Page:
Woodsome Hall is an undiscovered gem which seems known only to those who live fairly locally. The clubhouse alone is worth a visit, one of the most interesting and beautiful anywhere. “If this course and clubhouse were in the London area, entrance membership and green fees would be all astronomical, but as it’s in Yorkshire they are very reasonable indeed”.
Thus writes Peter Alliss in his book “The Best 200 Golf Clubs in the British Isles”, and who is going to contradict such an experienced expert in golf?
The 5th Earl of Dartmouth’s son and heir William, lived with his wife at Woodsome from 1869 until he succeeded his father as 6th Earl in 1891. From then on his mother, Lady Alice the Dowager Duchess and her three daughters Frances, Georgina and Elizabeth occupied the house, and the ties were finally broken when the remaining much-loved ladies left in 1911 to live in Bexhill, and the estate was let off..
It was at the end of World War I that the recently de-mobbed and newly married Major A.E.Y. Trestrail joined the law firm Armitage Sykes and Hinchliffe in Huddersfield. A keen sportsman, he could not miss the delightful view of the Woodsome estate when he drove to work each day from his new home in Kirkburton. His Master’s degree from Cambridge and his hard won DSO from the trenches must have given him the brains and the courage to put his plan for a golf course into action.
Among others he co-opted local builder Ben Jessop and sportsman and joint owner of the Huddersfield Examiner, Ernest Woodhead, and with their help a formal meeting was held on the 13th October 1921 at the George Hotel in Huddersfield where it was enthusiastically approved that the Woodsome Hall Golf Club should be formed. A vast amount of work must have been accomplished by these gentlemen, including the agreement of a tentative lease with the Earl of Dartmouth, and yet this meeting took place as early as the 13th of October 1921.
The 6th Earl, possibly because he had spent his early married life at Woodsome, was very co-operative indeed. He was invited to become the Club’s first President, and this tradition has happily carried on, as our list of Presidents still only bears the name Dartmouth albeit of different generations. Inspection of the first lease reveals that the annual rent for originally 134 acres of land, the house, outbuildings and gardens amounted to £467. What would be a wonderful gesture in this mercenary age, the 6th Earl returned £100 per annum for maintenance when the Club fell on hard times, and this continued so far as I know until his death in 1936.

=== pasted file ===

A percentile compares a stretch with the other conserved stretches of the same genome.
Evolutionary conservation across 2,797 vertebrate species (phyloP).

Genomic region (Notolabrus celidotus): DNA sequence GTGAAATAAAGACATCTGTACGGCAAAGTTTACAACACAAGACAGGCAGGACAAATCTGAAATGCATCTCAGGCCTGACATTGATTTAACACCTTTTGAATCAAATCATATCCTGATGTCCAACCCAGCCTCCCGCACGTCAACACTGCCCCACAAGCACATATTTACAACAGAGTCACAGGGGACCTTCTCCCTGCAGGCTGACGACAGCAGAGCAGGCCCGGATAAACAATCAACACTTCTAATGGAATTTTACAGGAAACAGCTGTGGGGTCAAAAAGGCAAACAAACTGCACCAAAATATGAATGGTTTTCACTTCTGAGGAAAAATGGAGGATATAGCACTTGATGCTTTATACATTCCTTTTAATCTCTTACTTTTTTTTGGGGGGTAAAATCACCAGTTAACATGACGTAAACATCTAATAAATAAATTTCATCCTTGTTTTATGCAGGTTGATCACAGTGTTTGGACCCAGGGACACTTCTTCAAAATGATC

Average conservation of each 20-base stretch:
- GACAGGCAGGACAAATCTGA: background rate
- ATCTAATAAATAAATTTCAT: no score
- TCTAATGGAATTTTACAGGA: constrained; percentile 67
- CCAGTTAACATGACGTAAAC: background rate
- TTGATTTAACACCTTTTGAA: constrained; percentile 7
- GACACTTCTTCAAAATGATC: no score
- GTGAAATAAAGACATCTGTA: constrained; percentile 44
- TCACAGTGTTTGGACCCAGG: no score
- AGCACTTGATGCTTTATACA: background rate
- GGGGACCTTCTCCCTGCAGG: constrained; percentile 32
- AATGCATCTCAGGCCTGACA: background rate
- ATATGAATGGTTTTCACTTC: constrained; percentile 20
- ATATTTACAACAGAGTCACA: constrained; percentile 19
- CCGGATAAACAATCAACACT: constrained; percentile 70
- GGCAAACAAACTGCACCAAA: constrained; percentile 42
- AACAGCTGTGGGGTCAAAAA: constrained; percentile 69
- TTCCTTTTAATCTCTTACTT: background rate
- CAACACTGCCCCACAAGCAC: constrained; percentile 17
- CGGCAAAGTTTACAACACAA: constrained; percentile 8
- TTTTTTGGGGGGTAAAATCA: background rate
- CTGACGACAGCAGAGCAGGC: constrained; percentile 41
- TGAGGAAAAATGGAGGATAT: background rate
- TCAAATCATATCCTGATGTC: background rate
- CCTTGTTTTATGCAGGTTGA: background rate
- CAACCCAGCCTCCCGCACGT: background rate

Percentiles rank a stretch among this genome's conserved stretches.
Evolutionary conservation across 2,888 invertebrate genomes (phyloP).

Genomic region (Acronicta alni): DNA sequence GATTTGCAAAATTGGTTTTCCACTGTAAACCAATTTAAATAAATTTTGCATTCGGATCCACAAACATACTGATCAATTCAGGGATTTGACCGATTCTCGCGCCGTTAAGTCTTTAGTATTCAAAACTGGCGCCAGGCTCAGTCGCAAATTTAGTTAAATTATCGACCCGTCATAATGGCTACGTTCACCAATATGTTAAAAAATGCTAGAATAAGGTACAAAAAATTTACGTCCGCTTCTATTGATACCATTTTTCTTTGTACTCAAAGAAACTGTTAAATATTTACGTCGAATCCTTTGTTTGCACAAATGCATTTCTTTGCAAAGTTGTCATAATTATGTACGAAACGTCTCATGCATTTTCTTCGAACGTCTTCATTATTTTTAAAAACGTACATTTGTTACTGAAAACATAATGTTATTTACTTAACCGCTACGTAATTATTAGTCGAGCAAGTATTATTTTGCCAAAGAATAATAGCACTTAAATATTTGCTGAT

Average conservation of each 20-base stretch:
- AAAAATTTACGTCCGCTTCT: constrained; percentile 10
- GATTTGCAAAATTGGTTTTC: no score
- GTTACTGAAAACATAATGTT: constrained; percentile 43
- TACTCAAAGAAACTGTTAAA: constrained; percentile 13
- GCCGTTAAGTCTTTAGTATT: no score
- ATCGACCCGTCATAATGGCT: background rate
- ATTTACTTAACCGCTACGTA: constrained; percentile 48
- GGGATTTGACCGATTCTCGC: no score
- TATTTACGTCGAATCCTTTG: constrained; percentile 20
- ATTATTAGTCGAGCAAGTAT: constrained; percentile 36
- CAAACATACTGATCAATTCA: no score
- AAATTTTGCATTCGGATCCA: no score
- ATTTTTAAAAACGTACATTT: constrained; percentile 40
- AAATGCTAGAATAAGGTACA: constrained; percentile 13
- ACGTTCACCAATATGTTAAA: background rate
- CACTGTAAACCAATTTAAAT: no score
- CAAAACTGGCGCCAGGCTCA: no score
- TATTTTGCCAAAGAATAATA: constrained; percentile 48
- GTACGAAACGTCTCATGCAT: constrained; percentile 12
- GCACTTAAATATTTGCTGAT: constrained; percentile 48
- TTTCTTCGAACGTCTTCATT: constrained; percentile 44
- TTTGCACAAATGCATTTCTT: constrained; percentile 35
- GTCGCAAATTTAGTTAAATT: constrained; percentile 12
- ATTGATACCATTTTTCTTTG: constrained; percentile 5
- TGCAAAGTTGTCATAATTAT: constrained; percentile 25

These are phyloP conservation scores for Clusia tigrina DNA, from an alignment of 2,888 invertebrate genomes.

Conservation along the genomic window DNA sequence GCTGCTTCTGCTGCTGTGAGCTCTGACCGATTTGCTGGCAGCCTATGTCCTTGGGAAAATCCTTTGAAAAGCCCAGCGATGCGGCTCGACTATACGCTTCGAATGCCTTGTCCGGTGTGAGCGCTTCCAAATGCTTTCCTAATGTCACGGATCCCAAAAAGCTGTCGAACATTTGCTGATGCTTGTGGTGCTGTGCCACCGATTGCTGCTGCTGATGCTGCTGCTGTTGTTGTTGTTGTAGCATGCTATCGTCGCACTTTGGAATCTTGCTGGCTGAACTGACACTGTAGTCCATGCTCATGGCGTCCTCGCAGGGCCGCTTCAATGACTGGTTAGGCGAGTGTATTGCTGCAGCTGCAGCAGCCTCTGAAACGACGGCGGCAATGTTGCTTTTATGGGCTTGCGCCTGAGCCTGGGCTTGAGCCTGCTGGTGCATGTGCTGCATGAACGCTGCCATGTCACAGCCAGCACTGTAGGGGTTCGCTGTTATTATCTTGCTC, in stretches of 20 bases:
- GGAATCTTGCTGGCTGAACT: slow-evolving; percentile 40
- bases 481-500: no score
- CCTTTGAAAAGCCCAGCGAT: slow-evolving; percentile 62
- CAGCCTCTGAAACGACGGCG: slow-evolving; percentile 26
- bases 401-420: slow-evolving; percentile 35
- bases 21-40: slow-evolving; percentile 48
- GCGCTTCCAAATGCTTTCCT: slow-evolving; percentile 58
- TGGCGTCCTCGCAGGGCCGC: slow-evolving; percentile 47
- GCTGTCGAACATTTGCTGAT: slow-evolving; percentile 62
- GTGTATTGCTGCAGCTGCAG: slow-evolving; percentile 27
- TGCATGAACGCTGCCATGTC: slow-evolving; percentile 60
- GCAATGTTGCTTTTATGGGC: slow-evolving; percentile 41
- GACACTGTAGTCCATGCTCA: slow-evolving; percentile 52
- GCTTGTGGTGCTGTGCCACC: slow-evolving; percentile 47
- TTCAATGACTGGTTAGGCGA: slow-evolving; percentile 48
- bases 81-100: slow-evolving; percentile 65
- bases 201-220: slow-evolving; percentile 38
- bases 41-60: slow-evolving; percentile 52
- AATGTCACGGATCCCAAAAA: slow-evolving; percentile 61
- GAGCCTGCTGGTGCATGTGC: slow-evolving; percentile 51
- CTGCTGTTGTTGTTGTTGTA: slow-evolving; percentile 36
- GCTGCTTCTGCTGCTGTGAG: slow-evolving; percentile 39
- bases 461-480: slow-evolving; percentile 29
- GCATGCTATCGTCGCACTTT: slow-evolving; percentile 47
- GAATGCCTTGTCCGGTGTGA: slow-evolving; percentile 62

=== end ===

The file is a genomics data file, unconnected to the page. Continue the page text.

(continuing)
Once given the go-ahead no time was wasted. The more expensive of the Dartmouth possessions were sent off to be auctioned in London, and as for the residue, in the new year of 1922 Mr. Edward Armitage FAI was called upon to conduct a three-day sale of “Valuable Surplus Furnishings” consisting of 745 lots on the 24th, 25th and 26th of January.
Major Trestrail and Co put in a lot of work and the original layout has not altered a lot since it was planned by Mr H.S.Scott of Colt Mackenzie and Alison, in 1921. In Mr Colt's opinion "You seem to have a sound scheme, and one worth developing and there is a chance of making an attractive golf course which sould compare favourably with the existing neighbouring courses. The only criticism is the sub soil, which is a disadvantage. I realise that this cannot be overcome, and is common to all courses in the district". William Button, later to become the Club Professional, was appointed as Course Builder, and it seems incredible that by Easter 1922, he had already, with help of some thirty men, managed to get thirteen holes into play. Just over a year later the full course was completed and a formal opening ceremony was performed. Button himself and Arthur Day, a well known professional from Ganton played a singles exhibition match in the morning followed by a foursome with amateur partners in the afternoon. Day’s fee amounted to £10 plus expenses whilst Button had to be satisfied with a fiver!
The course was originally designed to be played with the second half first, but it was soon amended to its present format. In October 1929, the great course designer, James Braide visited Woodsome and provided an extensive report in the spring of 1930. He suggested changes at the 2,8,11,14,15,16,and 18, and over the next few years greens staff, under Jack Nield, worked to Braide's plan.
One of the major issues discussed elsewhere was the purchase of the House and Estate along with extra woodland from the Dartmouths in 1939 under the auspices of Franklin Broadhead and his team. Negotiations were protracted, WW2 was imminent, but the scoop of the century must have been the acquisition of Woodsome Hall for the sum of £10,000!
The course now does not quite resemble the one laid out by Button and his merry men, and yet the basic layout is pretty much the same. In spite of one suggestion in “the book” enquiring whether it would be possible to make the twelfth “less hilly” those early planners did a good job with a limited amount of time, money and equipment.
It is people make golf clubs, and there is not space here to mention them all. Suffice it to say that the majority, Captains and Members, both Gentlemen and Ladies, juniors, professionals, administrators, inside and outside staff and our thousands of visitors have all demonstrated that Woodsome is a very special place. In 2022 the Club will celebrate its centenary. Not really old as golf clubs go, but Woodsome has more history in one single step than most courses have over their full length.